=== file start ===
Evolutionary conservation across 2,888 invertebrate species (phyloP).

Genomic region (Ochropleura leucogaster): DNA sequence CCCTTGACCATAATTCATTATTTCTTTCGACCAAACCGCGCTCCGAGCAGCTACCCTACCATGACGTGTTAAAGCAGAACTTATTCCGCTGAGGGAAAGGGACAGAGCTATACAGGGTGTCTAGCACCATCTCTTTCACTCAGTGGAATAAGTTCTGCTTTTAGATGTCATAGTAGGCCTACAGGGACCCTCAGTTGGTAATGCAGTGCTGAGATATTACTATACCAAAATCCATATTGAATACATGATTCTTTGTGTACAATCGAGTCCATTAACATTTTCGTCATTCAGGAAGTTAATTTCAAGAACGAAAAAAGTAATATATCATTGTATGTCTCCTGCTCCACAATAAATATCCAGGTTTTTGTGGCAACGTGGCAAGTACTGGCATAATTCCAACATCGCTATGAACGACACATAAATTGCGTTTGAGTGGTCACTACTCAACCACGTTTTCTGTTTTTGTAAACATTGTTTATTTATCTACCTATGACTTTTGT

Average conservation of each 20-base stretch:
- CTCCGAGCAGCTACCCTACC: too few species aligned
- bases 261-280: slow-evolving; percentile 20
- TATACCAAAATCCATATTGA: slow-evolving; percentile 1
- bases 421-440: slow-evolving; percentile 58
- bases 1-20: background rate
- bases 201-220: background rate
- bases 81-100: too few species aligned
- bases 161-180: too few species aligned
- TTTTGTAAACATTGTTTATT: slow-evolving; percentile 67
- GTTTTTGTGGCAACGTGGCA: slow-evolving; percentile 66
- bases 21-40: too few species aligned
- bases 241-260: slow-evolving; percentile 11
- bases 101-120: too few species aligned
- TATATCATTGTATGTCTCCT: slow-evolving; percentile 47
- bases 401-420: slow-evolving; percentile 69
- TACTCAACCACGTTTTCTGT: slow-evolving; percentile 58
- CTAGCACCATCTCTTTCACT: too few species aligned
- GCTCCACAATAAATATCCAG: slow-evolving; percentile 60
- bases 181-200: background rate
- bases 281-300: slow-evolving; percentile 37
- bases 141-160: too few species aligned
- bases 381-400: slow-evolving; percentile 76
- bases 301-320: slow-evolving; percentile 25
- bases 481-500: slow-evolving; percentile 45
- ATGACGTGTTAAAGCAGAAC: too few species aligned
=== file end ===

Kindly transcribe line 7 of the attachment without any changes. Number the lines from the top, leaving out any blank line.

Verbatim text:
- bases 421-440: slow-evolving; percentile 58